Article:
Giving birth, becoming a parent is one of the top ten life stressors. Did you know that? I often ask myself, Hey, Pal, are you giving yourself (your life) credit for that? Do you let that sink in? And do you, Dear Reader? We don’t have to throw a pity party about it together – I’m just saying, it’s a big deal and if science says it’s hard, c’mon. I’m not the only one, you’re not the only one. If you don’t feel stressed and changed and overwhelmed sometimes, you’re in a like a wild minority of people (maybe you’re one of the Unicorns’ friends mentioned earlier. Give me a call. Teach me your ways.)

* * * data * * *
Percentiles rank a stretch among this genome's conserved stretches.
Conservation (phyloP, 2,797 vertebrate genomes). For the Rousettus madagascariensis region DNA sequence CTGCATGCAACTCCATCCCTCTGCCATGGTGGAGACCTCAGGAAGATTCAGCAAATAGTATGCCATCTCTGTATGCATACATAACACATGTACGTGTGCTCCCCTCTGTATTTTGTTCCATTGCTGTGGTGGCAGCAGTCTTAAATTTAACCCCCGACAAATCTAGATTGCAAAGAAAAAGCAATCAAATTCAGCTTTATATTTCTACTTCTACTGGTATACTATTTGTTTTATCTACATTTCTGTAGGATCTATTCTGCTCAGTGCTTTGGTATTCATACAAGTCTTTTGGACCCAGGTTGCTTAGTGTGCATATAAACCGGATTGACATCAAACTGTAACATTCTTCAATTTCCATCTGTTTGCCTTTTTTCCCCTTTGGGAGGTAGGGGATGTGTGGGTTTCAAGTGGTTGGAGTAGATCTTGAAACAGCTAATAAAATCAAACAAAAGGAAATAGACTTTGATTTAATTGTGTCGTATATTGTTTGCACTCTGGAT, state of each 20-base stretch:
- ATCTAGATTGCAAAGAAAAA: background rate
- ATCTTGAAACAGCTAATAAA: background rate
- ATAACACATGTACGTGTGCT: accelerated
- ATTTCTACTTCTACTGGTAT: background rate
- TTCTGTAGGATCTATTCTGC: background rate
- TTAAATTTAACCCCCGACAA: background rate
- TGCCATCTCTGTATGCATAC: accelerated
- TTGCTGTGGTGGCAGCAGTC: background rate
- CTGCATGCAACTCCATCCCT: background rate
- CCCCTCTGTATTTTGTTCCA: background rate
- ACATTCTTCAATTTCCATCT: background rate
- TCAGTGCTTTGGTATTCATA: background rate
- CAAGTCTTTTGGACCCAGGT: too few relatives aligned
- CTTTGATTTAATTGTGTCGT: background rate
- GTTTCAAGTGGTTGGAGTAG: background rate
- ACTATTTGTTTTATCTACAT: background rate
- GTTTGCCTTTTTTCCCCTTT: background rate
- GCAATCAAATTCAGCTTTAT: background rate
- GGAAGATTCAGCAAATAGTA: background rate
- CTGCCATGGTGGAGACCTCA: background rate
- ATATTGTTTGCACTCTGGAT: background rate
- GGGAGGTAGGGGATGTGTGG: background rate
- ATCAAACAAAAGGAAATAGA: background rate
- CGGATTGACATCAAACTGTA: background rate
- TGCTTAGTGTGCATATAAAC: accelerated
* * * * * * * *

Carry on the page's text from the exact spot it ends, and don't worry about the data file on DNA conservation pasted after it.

Maybe 6 or 7 years ago, I read an article in Newsweek as I was riding on the F train from Brooklyn to Manhattan. I can’t remember the female writer’s name, but she wrote powerfully and eloquently about becoming a mother, and how it had made her acutely aware of her womanhood. That before she was a mom, she was a dancer, a gardener, a daughter, a sister, a lover, a theater-goer, a writer, a woman. Even at the time (my life, sans kids) there was something about reading that article that was striking, if not shocking, revolutionary. And something about reading it on a train from one place to another that made me think of transition and I thought, Huh, I wonder if I’ll remember this when I become a mother. I’ve thought about it many times. Parenting can be as big of a change as switching New York City boroughs, or moving life from DC to a college town in Florida, or as starkly different as Alaska to Hawaii. It’s actually beyond transition: it’s transformation.